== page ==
Can Europe honestly look at itself in the mirror today and say it is still a beacon of hope, cultural understanding and respect as we bar refugees, permit the children of these people fleeing war to die on our beaches while thousands die trying to reach our shores?
How many more will have to cross and make the perilous journey across the Mediterranean and die before we wake up to the crisis and find effective solutions on a regional EU level?
The chances of finding such solutions and, importantly leadership in today’s Europe, is close to none.
We have lost our way and live in a bubble inflated by so much hubris that we don’t even grasp that it is our bellicose stand and support for wars like the invasion of Iraq in 2003 that have led us to this crisis.
Things have gotten so bad in some EU countries that populist anti-immigration parties like the Perussuomalaiset (PS)* quote Conservative Prime Minister David Cameron’s shameful rhetoric. He’s called Calais a “jungle” and refugees as “swarms of people coming across the Mediterranean.”
And to add more salt to injury and shame, European leaders like Cameron conveniently forget that their country’s wealth was built on the blood of millions of slaves, colonialism and global economic bullying and intimidation.
Politicians like Cameron are playing Russian roulette with our European values. Just like Britain may appear to give the EU the thumbs down in a 2017 referendum, it should remember that there’s no return after you’ve blown your head off.
Even if German Chancellor Angela Merkel has shown leadership in the refugee crisis, it would be naive to think that such a shift in attitude is a result of her humanity.
Certainly it’s commendable that Merkel warned us not to follow those who put the dignity of other people in question, but has anyone forgotten that in 2011 she said that multiculturalism had failed in Germany?
How many in Germany see refugees coming to Europe as a quick fix solution to the problem of their aging population and abundant cheap labor in countries where migrants and visible minorities aren’t supposed to integrate fully because that would make them equal to the majority population?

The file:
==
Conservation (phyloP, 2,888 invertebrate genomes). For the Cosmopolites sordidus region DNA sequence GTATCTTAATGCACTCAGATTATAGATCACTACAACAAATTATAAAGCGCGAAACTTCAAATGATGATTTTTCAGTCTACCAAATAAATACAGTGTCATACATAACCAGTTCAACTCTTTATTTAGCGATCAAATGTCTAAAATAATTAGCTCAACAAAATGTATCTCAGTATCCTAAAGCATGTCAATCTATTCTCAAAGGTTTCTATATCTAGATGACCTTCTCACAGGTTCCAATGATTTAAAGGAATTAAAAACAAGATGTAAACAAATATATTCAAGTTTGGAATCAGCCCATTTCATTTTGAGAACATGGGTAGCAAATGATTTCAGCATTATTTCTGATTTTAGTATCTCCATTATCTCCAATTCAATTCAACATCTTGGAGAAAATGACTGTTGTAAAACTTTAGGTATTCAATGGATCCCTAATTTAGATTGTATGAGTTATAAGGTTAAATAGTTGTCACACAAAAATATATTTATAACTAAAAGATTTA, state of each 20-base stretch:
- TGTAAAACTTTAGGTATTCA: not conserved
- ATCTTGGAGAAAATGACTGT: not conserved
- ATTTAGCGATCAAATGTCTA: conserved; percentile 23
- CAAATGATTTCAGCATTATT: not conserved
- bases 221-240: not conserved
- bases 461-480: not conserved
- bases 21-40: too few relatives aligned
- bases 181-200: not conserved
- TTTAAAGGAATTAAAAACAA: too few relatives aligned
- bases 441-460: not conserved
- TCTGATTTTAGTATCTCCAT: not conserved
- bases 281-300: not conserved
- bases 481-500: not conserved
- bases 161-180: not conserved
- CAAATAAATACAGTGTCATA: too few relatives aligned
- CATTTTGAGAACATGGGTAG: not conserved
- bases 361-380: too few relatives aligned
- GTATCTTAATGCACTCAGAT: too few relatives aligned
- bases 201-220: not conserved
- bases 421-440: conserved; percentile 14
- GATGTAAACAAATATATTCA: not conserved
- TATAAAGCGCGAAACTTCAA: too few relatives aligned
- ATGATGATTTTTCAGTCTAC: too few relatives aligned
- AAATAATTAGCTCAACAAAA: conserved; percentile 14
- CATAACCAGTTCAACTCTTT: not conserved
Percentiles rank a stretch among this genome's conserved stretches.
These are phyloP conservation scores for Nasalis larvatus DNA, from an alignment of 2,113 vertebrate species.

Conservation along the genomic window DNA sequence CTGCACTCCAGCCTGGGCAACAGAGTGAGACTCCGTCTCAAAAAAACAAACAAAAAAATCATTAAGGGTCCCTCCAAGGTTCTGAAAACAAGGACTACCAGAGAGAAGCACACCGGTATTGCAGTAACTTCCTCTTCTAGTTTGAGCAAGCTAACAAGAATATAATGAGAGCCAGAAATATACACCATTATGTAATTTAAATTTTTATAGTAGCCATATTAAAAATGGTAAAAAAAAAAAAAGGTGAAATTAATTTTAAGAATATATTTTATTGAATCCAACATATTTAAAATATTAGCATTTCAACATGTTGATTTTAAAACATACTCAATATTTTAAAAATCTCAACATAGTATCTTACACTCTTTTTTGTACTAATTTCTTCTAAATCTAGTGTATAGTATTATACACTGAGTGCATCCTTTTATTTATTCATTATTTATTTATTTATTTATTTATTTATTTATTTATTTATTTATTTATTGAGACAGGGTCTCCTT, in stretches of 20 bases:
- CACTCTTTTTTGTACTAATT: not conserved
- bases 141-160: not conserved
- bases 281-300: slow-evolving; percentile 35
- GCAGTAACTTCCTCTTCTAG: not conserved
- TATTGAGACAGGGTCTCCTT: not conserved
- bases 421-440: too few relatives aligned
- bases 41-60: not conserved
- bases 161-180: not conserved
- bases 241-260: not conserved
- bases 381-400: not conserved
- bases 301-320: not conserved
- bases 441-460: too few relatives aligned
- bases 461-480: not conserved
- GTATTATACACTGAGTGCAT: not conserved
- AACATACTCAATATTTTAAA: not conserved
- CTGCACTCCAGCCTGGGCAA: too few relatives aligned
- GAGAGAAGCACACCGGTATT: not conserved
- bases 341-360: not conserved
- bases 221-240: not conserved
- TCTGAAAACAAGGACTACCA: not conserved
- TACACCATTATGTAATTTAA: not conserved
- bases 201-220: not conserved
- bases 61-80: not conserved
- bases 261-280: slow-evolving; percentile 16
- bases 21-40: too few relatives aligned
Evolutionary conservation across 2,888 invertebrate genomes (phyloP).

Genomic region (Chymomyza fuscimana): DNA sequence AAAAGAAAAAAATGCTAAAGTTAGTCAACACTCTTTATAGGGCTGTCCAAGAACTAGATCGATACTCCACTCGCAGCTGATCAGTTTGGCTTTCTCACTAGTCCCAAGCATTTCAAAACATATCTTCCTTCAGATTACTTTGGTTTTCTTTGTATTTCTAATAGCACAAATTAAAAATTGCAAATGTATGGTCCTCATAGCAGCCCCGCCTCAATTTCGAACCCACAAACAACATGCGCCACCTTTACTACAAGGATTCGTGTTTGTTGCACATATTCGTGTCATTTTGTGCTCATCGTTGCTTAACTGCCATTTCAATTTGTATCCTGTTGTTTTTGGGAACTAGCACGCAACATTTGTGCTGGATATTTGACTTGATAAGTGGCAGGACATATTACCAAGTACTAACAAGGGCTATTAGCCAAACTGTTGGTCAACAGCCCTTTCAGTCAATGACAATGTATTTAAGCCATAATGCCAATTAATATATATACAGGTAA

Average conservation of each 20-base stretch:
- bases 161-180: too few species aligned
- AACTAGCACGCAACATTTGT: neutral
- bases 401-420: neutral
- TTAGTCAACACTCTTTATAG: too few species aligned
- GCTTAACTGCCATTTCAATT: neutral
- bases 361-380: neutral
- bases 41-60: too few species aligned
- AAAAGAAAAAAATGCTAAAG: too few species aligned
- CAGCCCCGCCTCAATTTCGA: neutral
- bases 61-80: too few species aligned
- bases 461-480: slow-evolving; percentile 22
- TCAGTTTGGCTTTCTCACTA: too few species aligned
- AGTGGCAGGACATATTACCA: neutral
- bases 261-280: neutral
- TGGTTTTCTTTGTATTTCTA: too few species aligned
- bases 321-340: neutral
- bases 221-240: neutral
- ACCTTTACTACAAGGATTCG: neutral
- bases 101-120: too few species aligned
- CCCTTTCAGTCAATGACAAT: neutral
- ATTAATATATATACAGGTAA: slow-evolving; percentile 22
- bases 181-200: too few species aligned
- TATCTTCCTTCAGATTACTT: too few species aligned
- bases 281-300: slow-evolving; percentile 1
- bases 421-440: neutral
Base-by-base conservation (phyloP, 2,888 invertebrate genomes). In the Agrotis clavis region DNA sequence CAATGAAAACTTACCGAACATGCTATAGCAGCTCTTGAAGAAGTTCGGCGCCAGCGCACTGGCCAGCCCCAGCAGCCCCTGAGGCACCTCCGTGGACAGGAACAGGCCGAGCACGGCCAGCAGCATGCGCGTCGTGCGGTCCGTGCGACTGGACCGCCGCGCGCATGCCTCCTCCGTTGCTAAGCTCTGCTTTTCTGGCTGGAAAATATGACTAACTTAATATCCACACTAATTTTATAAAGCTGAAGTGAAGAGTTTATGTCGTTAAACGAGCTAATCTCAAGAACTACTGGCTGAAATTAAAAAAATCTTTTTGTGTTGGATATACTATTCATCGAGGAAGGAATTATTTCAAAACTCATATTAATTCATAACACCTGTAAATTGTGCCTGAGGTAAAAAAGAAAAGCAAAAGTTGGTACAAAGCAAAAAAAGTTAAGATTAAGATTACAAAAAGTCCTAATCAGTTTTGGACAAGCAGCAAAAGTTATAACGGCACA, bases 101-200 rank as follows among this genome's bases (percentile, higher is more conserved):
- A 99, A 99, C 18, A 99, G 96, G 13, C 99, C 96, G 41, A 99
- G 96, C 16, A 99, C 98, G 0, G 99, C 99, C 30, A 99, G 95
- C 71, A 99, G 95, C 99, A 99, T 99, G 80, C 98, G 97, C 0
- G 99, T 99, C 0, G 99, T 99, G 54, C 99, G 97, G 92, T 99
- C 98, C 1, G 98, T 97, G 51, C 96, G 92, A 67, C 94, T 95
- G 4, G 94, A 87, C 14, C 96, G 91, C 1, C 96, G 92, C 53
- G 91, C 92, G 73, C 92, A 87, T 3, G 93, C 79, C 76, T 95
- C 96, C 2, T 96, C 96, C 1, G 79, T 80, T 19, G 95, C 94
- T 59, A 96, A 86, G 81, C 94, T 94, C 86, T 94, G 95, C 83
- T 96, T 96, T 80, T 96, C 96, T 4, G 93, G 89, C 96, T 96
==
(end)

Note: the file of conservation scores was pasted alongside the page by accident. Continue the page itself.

Finland did everything possible in the past to keep foreign investment never mind migrants from moving to this country. Matters started to change after Finland broke off its decades long geopolitical isolation by becoming a member of the EU in 1995.
The problem with too many European countries is their short and selective memory as well as their nostalgia for the past.
The fact that Europe went through two World Wars in the last century where close to 100 million people died and still flirts today with xenophobic and far right ideology shows you that we have failed as a region to rid ourselves of such menaces.
The Nordic region, which is supposed to be an example of social equality and justice, has seen the rise of Islamophobic and far right parties that have appeared in recent years with a vengeance.
One of the coalition partners in government in Finland, the Perussuomalaiset (PS),* are a case in point. While one MP, Olli Immonen, has declared war on “the nightmare of multiculturalism,” the party’s secretary had branded refugees coming to Europe as “surfers” seeking a better life.
There are so many examples of such hateful rhetoric in Europe these days that the question is when our political system is going to snap to the first stage of ultranationalistic populism as we are seeing in Viktor Orbán’s Hungary.
When that happens the only ones we can blame are ourselves – not the usual scapegoats like migrants, refugees and minorities.
* The Finnish name for the Finns Party is the Perussuomalaiset (PS). The English names of the party adopted by the PS, like True Finns or Finns Party, promote in our opinion nativist nationalism and xenophobia. We therefore prefer to use the Finnish name of the party on our postings.